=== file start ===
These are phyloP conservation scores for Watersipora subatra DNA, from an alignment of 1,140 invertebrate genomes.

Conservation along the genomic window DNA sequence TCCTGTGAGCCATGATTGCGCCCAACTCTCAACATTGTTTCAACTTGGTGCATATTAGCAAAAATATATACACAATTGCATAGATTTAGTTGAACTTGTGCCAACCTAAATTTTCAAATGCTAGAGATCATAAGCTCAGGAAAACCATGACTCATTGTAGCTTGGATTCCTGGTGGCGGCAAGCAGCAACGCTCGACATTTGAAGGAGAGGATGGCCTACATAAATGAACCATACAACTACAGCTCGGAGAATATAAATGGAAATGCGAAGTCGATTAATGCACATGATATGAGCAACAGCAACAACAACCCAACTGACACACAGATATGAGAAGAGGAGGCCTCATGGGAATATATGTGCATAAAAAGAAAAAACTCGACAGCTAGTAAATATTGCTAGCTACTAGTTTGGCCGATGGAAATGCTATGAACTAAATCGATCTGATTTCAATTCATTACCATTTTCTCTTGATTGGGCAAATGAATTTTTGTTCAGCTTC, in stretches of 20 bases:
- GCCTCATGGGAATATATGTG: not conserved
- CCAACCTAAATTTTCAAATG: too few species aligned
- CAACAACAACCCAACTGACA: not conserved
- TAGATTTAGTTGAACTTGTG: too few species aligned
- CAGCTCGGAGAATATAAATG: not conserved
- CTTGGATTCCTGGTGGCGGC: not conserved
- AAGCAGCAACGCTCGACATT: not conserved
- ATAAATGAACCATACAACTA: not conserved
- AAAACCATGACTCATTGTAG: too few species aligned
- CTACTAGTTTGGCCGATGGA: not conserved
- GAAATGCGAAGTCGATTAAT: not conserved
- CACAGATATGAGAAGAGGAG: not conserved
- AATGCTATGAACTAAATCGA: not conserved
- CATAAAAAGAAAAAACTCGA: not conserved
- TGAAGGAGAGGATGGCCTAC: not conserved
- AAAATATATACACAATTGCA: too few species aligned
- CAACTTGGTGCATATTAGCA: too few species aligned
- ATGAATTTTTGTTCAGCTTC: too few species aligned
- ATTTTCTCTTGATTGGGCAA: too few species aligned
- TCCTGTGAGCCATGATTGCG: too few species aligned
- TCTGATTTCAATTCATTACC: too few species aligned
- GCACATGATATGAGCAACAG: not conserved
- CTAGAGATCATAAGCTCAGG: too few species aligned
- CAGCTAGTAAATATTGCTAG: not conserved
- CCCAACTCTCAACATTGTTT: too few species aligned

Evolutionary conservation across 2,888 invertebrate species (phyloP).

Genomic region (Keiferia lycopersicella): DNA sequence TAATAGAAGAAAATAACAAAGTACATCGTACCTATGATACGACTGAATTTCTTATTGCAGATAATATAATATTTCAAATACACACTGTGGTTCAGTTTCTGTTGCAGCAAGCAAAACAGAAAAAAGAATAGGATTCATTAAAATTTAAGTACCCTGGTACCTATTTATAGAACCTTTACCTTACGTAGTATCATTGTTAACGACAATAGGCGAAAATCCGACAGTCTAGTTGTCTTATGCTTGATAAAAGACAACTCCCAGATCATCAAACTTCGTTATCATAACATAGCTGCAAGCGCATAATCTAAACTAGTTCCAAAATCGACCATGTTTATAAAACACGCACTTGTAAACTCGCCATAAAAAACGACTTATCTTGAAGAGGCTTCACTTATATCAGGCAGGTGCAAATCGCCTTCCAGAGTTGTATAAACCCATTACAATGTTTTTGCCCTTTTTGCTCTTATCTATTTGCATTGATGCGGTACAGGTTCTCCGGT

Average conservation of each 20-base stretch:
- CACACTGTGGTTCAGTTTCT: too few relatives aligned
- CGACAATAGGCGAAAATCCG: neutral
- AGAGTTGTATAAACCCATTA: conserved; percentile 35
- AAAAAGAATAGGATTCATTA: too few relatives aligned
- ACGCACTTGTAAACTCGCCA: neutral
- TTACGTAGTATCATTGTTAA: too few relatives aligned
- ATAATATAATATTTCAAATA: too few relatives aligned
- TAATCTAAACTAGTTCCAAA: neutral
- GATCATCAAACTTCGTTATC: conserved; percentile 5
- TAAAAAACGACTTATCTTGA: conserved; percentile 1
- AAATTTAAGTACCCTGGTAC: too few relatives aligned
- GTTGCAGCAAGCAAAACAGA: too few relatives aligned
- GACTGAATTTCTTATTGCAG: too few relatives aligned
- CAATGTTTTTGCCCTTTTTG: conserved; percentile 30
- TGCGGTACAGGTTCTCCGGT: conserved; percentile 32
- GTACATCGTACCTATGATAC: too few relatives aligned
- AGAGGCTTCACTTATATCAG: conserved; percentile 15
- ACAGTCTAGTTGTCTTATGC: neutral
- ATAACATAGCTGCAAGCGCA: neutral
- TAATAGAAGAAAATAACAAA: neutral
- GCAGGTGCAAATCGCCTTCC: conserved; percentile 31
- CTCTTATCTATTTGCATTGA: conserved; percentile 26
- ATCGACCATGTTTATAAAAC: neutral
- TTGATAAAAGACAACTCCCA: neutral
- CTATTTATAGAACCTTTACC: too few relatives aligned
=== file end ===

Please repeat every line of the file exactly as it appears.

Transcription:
These are phyloP conservation scores for Watersipora subatra DNA, from an alignment of 1,140 invertebrate genomes.

Conservation along the genomic window DNA sequence TCCTGTGAGCCATGATTGCGCCCAACTCTCAACATTGTTTCAACTTGGTGCATATTAGCAAAAATATATACACAATTGCATAGATTTAGTTGAACTTGTGCCAACCTAAATTTTCAAATGCTAGAGATCATAAGCTCAGGAAAACCATGACTCATTGTAGCTTGGATTCCTGGTGGCGGCAAGCAGCAACGCTCGACATTTGAAGGAGAGGATGGCCTACATAAATGAACCATACAACTACAGCTCGGAGAATATAAATGGAAATGCGAAGTCGATTAATGCACATGATATGAGCAACAGCAACAACAACCCAACTGACACACAGATATGAGAAGAGGAGGCCTCATGGGAATATATGTGCATAAAAAGAAAAAACTCGACAGCTAGTAAATATTGCTAGCTACTAGTTTGGCCGATGGAAATGCTATGAACTAAATCGATCTGATTTCAATTCATTACCATTTTCTCTTGATTGGGCAAATGAATTTTTGTTCAGCTTC, in stretches of 20 bases:
- GCCTCATGGGAATATATGTG: not conserved
- CCAACCTAAATTTTCAAATG: too few species aligned
- CAACAACAACCCAACTGACA: not conserved
- TAGATTTAGTTGAACTTGTG: too few species aligned
- CAGCTCGGAGAATATAAATG: not conserved
- CTTGGATTCCTGGTGGCGGC: not conserved
- AAGCAGCAACGCTCGACATT: not conserved
- ATAAATGAACCATACAACTA: not conserved
- AAAACCATGACTCATTGTAG: too few species aligned
- CTACTAGTTTGGCCGATGGA: not conserved
- GAAATGCGAAGTCGATTAAT: not conserved
- CACAGATATGAGAAGAGGAG: not conserved
- AATGCTATGAACTAAATCGA: not conserved
- CATAAAAAGAAAAAACTCGA: not conserved
- TGAAGGAGAGGATGGCCTAC: not conserved
- AAAATATATACACAATTGCA: too few species aligned
- CAACTTGGTGCATATTAGCA: too few species aligned
- ATGAATTTTTGTTCAGCTTC: too few species aligned
- ATTTTCTCTTGATTGGGCAA: too few species aligned
- TCCTGTGAGCCATGATTGCG: too few species aligned
- TCTGATTTCAATTCATTACC: too few species aligned
- GCACATGATATGAGCAACAG: not conserved
- CTAGAGATCATAAGCTCAGG: too few species aligned
- CAGCTAGTAAATATTGCTAG: not conserved
- CCCAACTCTCAACATTGTTT: too few species aligned

Evolutionary conservation across 2,888 invertebrate species (phyloP).

Genomic region (Keiferia lycopersicella): DNA sequence TAATAGAAGAAAATAACAAAGTACATCGTACCTATGATACGACTGAATTTCTTATTGCAGATAATATAATATTTCAAATACACACTGTGGTTCAGTTTCTGTTGCAGCAAGCAAAACAGAAAAAAGAATAGGATTCATTAAAATTTAAGTACCCTGGTACCTATTTATAGAACCTTTACCTTACGTAGTATCATTGTTAACGACAATAGGCGAAAATCCGACAGTCTAGTTGTCTTATGCTTGATAAAAGACAACTCCCAGATCATCAAACTTCGTTATCATAACATAGCTGCAAGCGCATAATCTAAACTAGTTCCAAAATCGACCATGTTTATAAAACACGCACTTGTAAACTCGCCATAAAAAACGACTTATCTTGAAGAGGCTTCACTTATATCAGGCAGGTGCAAATCGCCTTCCAGAGTTGTATAAACCCATTACAATGTTTTTGCCCTTTTTGCTCTTATCTATTTGCATTGATGCGGTACAGGTTCTCCGGT

Average conservation of each 20-base stretch:
- CACACTGTGGTTCAGTTTCT: too few relatives aligned
- CGACAATAGGCGAAAATCCG: neutral
- AGAGTTGTATAAACCCATTA: conserved; percentile 35
- AAAAAGAATAGGATTCATTA: too few relatives aligned
- ACGCACTTGTAAACTCGCCA: neutral
- TTACGTAGTATCATTGTTAA: too few relatives aligned
- ATAATATAATATTTCAAATA: too few relatives aligned
- TAATCTAAACTAGTTCCAAA: neutral
- GATCATCAAACTTCGTTATC: conserved; percentile 5
- TAAAAAACGACTTATCTTGA: conserved; percentile 1
- AAATTTAAGTACCCTGGTAC: too few relatives aligned
- GTTGCAGCAAGCAAAACAGA: too few relatives aligned
- GACTGAATTTCTTATTGCAG: too few relatives aligned
- CAATGTTTTTGCCCTTTTTG: conserved; percentile 30
- TGCGGTACAGGTTCTCCGGT: conserved; percentile 32
- GTACATCGTACCTATGATAC: too few relatives aligned
- AGAGGCTTCACTTATATCAG: conserved; percentile 15
- ACAGTCTAGTTGTCTTATGC: neutral
- ATAACATAGCTGCAAGCGCA: neutral
- TAATAGAAGAAAATAACAAA: neutral
- GCAGGTGCAAATCGCCTTCC: conserved; percentile 31
- CTCTTATCTATTTGCATTGA: conserved; percentile 26
- ATCGACCATGTTTATAAAAC: neutral
- TTGATAAAAGACAACTCCCA: neutral
- CTATTTATAGAACCTTTACC: too few relatives aligned